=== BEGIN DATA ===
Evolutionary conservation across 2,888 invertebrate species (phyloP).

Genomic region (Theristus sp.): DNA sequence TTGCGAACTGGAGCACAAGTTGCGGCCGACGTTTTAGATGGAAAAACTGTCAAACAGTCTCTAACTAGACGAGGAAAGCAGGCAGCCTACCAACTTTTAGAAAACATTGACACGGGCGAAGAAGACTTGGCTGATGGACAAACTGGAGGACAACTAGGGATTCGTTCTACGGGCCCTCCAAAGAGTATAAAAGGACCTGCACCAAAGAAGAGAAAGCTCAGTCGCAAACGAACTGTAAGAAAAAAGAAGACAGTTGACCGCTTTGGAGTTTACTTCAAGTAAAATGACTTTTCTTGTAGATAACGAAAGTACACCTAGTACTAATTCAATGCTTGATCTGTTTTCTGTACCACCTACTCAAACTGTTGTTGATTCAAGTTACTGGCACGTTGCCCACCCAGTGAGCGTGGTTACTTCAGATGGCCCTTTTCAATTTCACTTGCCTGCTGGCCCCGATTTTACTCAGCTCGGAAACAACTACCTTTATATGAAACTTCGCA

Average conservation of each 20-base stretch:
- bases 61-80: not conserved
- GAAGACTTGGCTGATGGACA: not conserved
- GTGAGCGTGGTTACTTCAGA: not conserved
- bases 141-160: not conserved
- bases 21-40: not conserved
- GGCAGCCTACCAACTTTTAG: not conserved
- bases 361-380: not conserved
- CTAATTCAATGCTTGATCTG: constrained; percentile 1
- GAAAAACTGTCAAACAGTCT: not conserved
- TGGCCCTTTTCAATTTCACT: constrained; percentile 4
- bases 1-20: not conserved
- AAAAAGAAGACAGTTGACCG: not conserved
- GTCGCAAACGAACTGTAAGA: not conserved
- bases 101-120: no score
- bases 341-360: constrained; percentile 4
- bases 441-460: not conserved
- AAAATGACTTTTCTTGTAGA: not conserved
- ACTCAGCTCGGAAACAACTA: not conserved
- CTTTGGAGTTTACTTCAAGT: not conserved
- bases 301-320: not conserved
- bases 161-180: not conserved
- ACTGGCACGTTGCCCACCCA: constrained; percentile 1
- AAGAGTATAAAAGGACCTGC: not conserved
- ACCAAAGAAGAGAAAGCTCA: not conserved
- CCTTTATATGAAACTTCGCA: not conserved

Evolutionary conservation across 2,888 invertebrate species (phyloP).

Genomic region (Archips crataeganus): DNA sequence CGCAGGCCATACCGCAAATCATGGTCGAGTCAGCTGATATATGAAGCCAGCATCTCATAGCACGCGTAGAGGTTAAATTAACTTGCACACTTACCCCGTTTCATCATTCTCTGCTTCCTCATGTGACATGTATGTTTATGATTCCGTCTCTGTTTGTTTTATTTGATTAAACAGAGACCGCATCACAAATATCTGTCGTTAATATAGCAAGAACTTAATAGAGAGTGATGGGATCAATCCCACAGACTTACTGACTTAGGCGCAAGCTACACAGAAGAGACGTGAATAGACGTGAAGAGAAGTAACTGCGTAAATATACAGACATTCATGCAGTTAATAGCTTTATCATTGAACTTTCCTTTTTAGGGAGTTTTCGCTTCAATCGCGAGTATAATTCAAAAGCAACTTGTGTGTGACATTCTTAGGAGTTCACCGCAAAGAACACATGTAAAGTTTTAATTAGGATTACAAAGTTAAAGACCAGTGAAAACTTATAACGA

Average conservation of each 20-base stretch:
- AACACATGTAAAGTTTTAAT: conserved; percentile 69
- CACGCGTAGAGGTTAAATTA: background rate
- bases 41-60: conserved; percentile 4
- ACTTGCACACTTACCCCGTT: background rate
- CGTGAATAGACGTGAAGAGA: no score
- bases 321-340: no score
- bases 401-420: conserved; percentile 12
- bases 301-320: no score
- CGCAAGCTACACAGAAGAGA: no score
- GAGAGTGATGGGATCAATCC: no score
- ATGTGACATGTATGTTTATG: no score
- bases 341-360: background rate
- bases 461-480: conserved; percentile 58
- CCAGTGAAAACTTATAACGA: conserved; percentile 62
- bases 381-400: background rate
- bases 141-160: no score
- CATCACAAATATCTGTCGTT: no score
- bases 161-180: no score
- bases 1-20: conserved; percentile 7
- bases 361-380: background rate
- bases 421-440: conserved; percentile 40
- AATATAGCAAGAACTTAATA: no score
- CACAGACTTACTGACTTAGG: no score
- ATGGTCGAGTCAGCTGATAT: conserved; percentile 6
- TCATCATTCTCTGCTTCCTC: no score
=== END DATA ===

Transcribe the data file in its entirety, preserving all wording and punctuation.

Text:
Evolutionary conservation across 2,888 invertebrate species (phyloP).

Genomic region (Theristus sp.): DNA sequence TTGCGAACTGGAGCACAAGTTGCGGCCGACGTTTTAGATGGAAAAACTGTCAAACAGTCTCTAACTAGACGAGGAAAGCAGGCAGCCTACCAACTTTTAGAAAACATTGACACGGGCGAAGAAGACTTGGCTGATGGACAAACTGGAGGACAACTAGGGATTCGTTCTACGGGCCCTCCAAAGAGTATAAAAGGACCTGCACCAAAGAAGAGAAAGCTCAGTCGCAAACGAACTGTAAGAAAAAAGAAGACAGTTGACCGCTTTGGAGTTTACTTCAAGTAAAATGACTTTTCTTGTAGATAACGAAAGTACACCTAGTACTAATTCAATGCTTGATCTGTTTTCTGTACCACCTACTCAAACTGTTGTTGATTCAAGTTACTGGCACGTTGCCCACCCAGTGAGCGTGGTTACTTCAGATGGCCCTTTTCAATTTCACTTGCCTGCTGGCCCCGATTTTACTCAGCTCGGAAACAACTACCTTTATATGAAACTTCGCA

Average conservation of each 20-base stretch:
- bases 61-80: not conserved
- GAAGACTTGGCTGATGGACA: not conserved
- GTGAGCGTGGTTACTTCAGA: not conserved
- bases 141-160: not conserved
- bases 21-40: not conserved
- GGCAGCCTACCAACTTTTAG: not conserved
- bases 361-380: not conserved
- CTAATTCAATGCTTGATCTG: constrained; percentile 1
- GAAAAACTGTCAAACAGTCT: not conserved
- TGGCCCTTTTCAATTTCACT: constrained; percentile 4
- bases 1-20: not conserved
- AAAAAGAAGACAGTTGACCG: not conserved
- GTCGCAAACGAACTGTAAGA: not conserved
- bases 101-120: no score
- bases 341-360: constrained; percentile 4
- bases 441-460: not conserved
- AAAATGACTTTTCTTGTAGA: not conserved
- ACTCAGCTCGGAAACAACTA: not conserved
- CTTTGGAGTTTACTTCAAGT: not conserved
- bases 301-320: not conserved
- bases 161-180: not conserved
- ACTGGCACGTTGCCCACCCA: constrained; percentile 1
- AAGAGTATAAAAGGACCTGC: not conserved
- ACCAAAGAAGAGAAAGCTCA: not conserved
- CCTTTATATGAAACTTCGCA: not conserved

Evolutionary conservation across 2,888 invertebrate species (phyloP).

Genomic region (Archips crataeganus): DNA sequence CGCAGGCCATACCGCAAATCATGGTCGAGTCAGCTGATATATGAAGCCAGCATCTCATAGCACGCGTAGAGGTTAAATTAACTTGCACACTTACCCCGTTTCATCATTCTCTGCTTCCTCATGTGACATGTATGTTTATGATTCCGTCTCTGTTTGTTTTATTTGATTAAACAGAGACCGCATCACAAATATCTGTCGTTAATATAGCAAGAACTTAATAGAGAGTGATGGGATCAATCCCACAGACTTACTGACTTAGGCGCAAGCTACACAGAAGAGACGTGAATAGACGTGAAGAGAAGTAACTGCGTAAATATACAGACATTCATGCAGTTAATAGCTTTATCATTGAACTTTCCTTTTTAGGGAGTTTTCGCTTCAATCGCGAGTATAATTCAAAAGCAACTTGTGTGTGACATTCTTAGGAGTTCACCGCAAAGAACACATGTAAAGTTTTAATTAGGATTACAAAGTTAAAGACCAGTGAAAACTTATAACGA

Average conservation of each 20-base stretch:
- AACACATGTAAAGTTTTAAT: conserved; percentile 69
- CACGCGTAGAGGTTAAATTA: background rate
- bases 41-60: conserved; percentile 4
- ACTTGCACACTTACCCCGTT: background rate
- CGTGAATAGACGTGAAGAGA: no score
- bases 321-340: no score
- bases 401-420: conserved; percentile 12
- bases 301-320: no score
- CGCAAGCTACACAGAAGAGA: no score
- GAGAGTGATGGGATCAATCC: no score
- ATGTGACATGTATGTTTATG: no score
- bases 341-360: background rate
- bases 461-480: conserved; percentile 58
- CCAGTGAAAACTTATAACGA: conserved; percentile 62
- bases 381-400: background rate
- bases 141-160: no score
- CATCACAAATATCTGTCGTT: no score
- bases 161-180: no score
- bases 1-20: conserved; percentile 7
- bases 361-380: background rate
- bases 421-440: conserved; percentile 40
- AATATAGCAAGAACTTAATA: no score
- CACAGACTTACTGACTTAGG: no score
- ATGGTCGAGTCAGCTGATAT: conserved; percentile 6
- TCATCATTCTCTGCTTCCTC: no score